What does “SM” stand for in the context of Leonardo da Vinci? The obvious answer is the $450 million painting of the frontal Salvator blessing with one hand while the other cradles a rock-crystal sphere of the mundus (actually the cosmos rather than the customary globe). In reality, as happens with Leonardo’s productions, our visual engagement with the painting has been skewed by fictionalised stories, lurid journalism, and attributional vitriol. For me, SM now stands for “Sensationalised Mess.” How the painting actually works as a devotional image, what it means, and how it embodies Leonardo’s science and art have become lost.
It is beginning to be appropriated in the public mind alongside the Mona Lisa. It is remarkable how far in the few years since its sale it has caught up on that most iconic of portraits. Humorous and pious rip-offs appear in increasing numbers, bearing witness to the power of the image. There is a lot of merchandise. We find it featuring impressively on an Anatolian rug, and for those with deeper pockets a micro-mosaic version is available for €180,000!
Of the filmed and TV productions, pride of place goes to Andreas Koefoed’s stylish The Lost Leonardo. It begins and continues with cleverly staged shots, not least of mysterious interiors, often damp and penumbral, featuring grotesque figures from the art world, self-caricatured even beyond Daumier’s imagination. The star ego is that of Jerry Saltz, who declares triumphantly that all the known Leonardo’s are “heavily documented.” This is spectacularly untrue. We only need think of the Munich Madonna, which came into the Museum off the streets and was initially thought be by Verrocchio. Later in the film, Saltz brandishes a stiff rod to beat a reproduction of the Salvator in an act of ugly theatre, shouting that it is a “marked-up piece of junk.” I was astonished to discover he is a prize-winning critic.
Andreas’s film is populated by clusters of monster egos, a good number of whom attribute the present appearance of the picture to Dianne Modestini, the conservator who diplomatically ensured that areas of paint loss did not destroy the effect of the picture. “Most of the painting is re-made”—or variations of this claim—emerge repeatedly through ignorant mouths. In reality it is less “re-made” than the Last Supper.
Not the least bizarre figure is that of Yves Bouvier, maestro of free-ports (taxation-free havens for “investments”), whose self-confessed bending of the truth when he sold the painting to Dmitri Ryboloflev with a $ 47.5 million markup, is matched by his skills on a monocycle.
It is news when a loud-mouth can claim that the world’s most expensive picture is not by the master. It is news when it is seemingly in the luxury liner of a mega-rich Arab. It is not news when Leonardo’s authorship is recognised with rational arguments. Not much prominence was given to the scientific examinations conducted for the Louvre in advance of the great exhibition in Paris. This evidence is presented in an impressive book printed for the Louvre but not officially released when the museum failed to borrow the Salvator. I have a PDF of this rarest book, in which the director, Jean-Luc Martinez, declares unequivocally that the Salvator Mundi, from the former Cook collection and now owned by the Ministry of Culture of the Kingdom of Saudi Arabia, was studied by the museum and C2RMF in 2018. The results of the historical and scientific study presented in this book fully confirm the attribution of the work to Leonardo da Vinci.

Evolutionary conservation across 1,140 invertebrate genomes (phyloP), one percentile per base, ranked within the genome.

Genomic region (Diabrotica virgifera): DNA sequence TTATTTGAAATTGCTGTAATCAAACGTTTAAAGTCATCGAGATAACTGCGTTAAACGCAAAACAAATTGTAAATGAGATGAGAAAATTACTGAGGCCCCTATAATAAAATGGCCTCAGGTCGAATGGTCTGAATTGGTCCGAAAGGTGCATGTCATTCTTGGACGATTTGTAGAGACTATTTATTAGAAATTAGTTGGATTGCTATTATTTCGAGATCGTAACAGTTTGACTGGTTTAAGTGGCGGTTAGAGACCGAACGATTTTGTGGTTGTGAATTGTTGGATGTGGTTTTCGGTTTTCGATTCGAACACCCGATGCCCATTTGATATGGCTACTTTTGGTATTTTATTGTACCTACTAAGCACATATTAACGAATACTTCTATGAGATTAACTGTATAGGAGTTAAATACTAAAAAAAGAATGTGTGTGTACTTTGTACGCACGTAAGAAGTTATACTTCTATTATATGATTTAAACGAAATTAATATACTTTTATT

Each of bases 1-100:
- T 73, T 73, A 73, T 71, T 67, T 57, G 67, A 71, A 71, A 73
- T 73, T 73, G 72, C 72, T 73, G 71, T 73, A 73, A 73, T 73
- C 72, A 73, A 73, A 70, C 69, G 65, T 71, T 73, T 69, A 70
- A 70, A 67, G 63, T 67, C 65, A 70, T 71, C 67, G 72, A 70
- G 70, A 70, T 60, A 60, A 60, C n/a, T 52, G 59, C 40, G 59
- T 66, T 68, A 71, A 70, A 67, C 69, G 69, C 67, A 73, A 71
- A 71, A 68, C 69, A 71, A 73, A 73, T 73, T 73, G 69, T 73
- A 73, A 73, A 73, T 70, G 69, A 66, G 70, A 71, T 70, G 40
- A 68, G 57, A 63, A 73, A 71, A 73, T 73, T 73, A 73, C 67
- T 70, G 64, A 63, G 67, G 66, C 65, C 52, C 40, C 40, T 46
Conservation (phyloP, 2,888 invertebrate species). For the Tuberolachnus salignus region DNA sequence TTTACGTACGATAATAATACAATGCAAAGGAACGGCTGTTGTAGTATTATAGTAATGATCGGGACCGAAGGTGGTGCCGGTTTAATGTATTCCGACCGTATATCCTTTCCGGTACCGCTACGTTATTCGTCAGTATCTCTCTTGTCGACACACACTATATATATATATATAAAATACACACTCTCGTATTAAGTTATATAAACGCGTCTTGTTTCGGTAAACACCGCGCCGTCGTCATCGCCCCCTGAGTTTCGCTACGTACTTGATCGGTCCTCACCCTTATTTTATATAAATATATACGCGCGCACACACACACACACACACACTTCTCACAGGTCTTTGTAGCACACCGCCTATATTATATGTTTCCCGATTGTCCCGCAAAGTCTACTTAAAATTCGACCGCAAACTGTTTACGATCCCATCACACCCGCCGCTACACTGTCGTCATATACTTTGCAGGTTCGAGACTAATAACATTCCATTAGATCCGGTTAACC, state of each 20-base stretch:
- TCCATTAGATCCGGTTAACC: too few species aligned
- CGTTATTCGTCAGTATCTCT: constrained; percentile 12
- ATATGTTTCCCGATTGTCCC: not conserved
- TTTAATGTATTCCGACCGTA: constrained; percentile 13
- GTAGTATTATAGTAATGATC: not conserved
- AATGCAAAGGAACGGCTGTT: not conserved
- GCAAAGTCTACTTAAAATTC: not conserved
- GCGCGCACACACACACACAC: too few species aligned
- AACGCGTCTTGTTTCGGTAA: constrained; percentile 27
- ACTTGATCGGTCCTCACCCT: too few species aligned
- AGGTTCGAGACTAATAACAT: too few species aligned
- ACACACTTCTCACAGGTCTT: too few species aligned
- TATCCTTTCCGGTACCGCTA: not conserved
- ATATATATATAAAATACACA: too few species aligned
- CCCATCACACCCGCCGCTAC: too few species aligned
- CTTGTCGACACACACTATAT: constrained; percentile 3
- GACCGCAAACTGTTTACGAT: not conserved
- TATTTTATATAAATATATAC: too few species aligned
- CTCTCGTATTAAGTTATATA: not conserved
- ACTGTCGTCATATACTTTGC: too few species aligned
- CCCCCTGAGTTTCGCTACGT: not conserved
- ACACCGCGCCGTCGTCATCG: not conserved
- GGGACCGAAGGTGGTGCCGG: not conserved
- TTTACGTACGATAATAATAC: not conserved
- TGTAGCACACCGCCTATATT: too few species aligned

Leonardo’s picture continues to stray beyond the media devoted to the arts. Not the least of the stories is the continuing court case that pits Rybolovlev against Bouvier. The dealer-cum-free-porter, Bouvier, seems to thinks that all is fair in love and the art jungle. His Russian customer believes he has been taken for an illegal ride.
Perhaps the most important question is the current whereabouts of the painting. The statement by Martinez seems to be true, and it is likely that the masterpiece will be housed in a Saudi museum within the next two years.
My overwhelming feeling is “poor picture.” It deserves better.
Discover more about Leonardo da Vinci’s Salvator Mundi in this three-part blog series.
Featured image: The Salvator Mundi by Leonardo da Vinci
The attribution to Leonardo, still far from being universally conceded, can only concern those parts of the painted layers that are not irretrievably lost, having survived the unusually destructive handling of the panel in the past Yet even those are fraught with difficulties of interpretation. One issue not previously raised to my knowledge is the fact that the cross-bands do not seem to press against the fabric of the blue tunic, but simply cover it without deforming it. While such deformation is convincingly represented even on some of the inferior copies, such as the Worsley-Yarborough, it is equally absent in the Hollar engraving—which may, or may not, represent an original work of Leonardo. The fold of the blue tunic now overlapping the cross-band on the lower left is an artifact of the restorer; pre-restoration, the band, though damaged in parts, was represented in its entirety (again, as in the Hollar engraving). Another mystery is the use of the same blue pigment for both the mantle and the tunic, an unusual decision by the artist, resulting in visual confusion as to which parts of the fabric belong to the mantle and which to the tunic. Clearly, the last word about the present picture has yet to be spoken.
Comments are closed.